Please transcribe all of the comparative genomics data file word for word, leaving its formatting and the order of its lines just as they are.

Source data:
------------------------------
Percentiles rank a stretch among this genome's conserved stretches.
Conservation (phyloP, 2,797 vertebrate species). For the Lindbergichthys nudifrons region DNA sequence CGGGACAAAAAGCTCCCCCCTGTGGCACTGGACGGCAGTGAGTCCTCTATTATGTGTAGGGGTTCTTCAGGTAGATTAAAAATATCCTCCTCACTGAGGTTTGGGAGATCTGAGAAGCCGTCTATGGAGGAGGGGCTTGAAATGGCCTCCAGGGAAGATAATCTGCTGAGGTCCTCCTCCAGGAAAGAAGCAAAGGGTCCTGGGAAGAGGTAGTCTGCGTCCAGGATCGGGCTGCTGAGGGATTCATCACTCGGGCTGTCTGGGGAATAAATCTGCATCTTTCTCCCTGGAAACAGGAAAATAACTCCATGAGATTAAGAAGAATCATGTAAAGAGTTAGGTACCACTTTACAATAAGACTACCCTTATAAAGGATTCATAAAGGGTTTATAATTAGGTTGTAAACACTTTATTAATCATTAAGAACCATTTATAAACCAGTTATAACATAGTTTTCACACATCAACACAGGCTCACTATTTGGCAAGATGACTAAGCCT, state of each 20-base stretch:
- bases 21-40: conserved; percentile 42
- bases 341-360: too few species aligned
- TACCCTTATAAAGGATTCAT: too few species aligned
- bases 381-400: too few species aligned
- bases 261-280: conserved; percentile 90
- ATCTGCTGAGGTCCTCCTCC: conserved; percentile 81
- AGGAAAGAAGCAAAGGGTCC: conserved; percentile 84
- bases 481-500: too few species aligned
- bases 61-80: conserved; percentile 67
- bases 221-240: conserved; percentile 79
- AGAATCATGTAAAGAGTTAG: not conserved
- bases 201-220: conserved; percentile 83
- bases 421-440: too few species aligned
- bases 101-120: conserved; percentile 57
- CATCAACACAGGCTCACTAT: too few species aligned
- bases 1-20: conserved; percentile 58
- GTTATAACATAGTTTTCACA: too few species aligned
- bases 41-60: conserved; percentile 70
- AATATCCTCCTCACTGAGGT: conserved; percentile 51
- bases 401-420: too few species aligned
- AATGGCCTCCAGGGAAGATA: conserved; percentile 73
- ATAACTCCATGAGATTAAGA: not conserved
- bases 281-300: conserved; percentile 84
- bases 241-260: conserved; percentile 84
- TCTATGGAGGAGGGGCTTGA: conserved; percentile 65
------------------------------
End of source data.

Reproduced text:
Percentiles rank a stretch among this genome's conserved stretches.
Conservation (phyloP, 2,797 vertebrate species). For the Lindbergichthys nudifrons region DNA sequence CGGGACAAAAAGCTCCCCCCTGTGGCACTGGACGGCAGTGAGTCCTCTATTATGTGTAGGGGTTCTTCAGGTAGATTAAAAATATCCTCCTCACTGAGGTTTGGGAGATCTGAGAAGCCGTCTATGGAGGAGGGGCTTGAAATGGCCTCCAGGGAAGATAATCTGCTGAGGTCCTCCTCCAGGAAAGAAGCAAAGGGTCCTGGGAAGAGGTAGTCTGCGTCCAGGATCGGGCTGCTGAGGGATTCATCACTCGGGCTGTCTGGGGAATAAATCTGCATCTTTCTCCCTGGAAACAGGAAAATAACTCCATGAGATTAAGAAGAATCATGTAAAGAGTTAGGTACCACTTTACAATAAGACTACCCTTATAAAGGATTCATAAAGGGTTTATAATTAGGTTGTAAACACTTTATTAATCATTAAGAACCATTTATAAACCAGTTATAACATAGTTTTCACACATCAACACAGGCTCACTATTTGGCAAGATGACTAAGCCT, state of each 20-base stretch:
- bases 21-40: conserved; percentile 42
- bases 341-360: too few species aligned
- TACCCTTATAAAGGATTCAT: too few species aligned
- bases 381-400: too few species aligned
- bases 261-280: conserved; percentile 90
- ATCTGCTGAGGTCCTCCTCC: conserved; percentile 81
- AGGAAAGAAGCAAAGGGTCC: conserved; percentile 84
- bases 481-500: too few species aligned
- bases 61-80: conserved; percentile 67
- bases 221-240: conserved; percentile 79
- AGAATCATGTAAAGAGTTAG: not conserved
- bases 201-220: conserved; percentile 83
- bases 421-440: too few species aligned
- bases 101-120: conserved; percentile 57
- CATCAACACAGGCTCACTAT: too few species aligned
- bases 1-20: conserved; percentile 58
- GTTATAACATAGTTTTCACA: too few species aligned
- bases 41-60: conserved; percentile 70
- AATATCCTCCTCACTGAGGT: conserved; percentile 51
- bases 401-420: too few species aligned
- AATGGCCTCCAGGGAAGATA: conserved; percentile 73
- ATAACTCCATGAGATTAAGA: not conserved
- bases 281-300: conserved; percentile 84
- bases 241-260: conserved; percentile 84
- TCTATGGAGGAGGGGCTTGA: conserved; percentile 65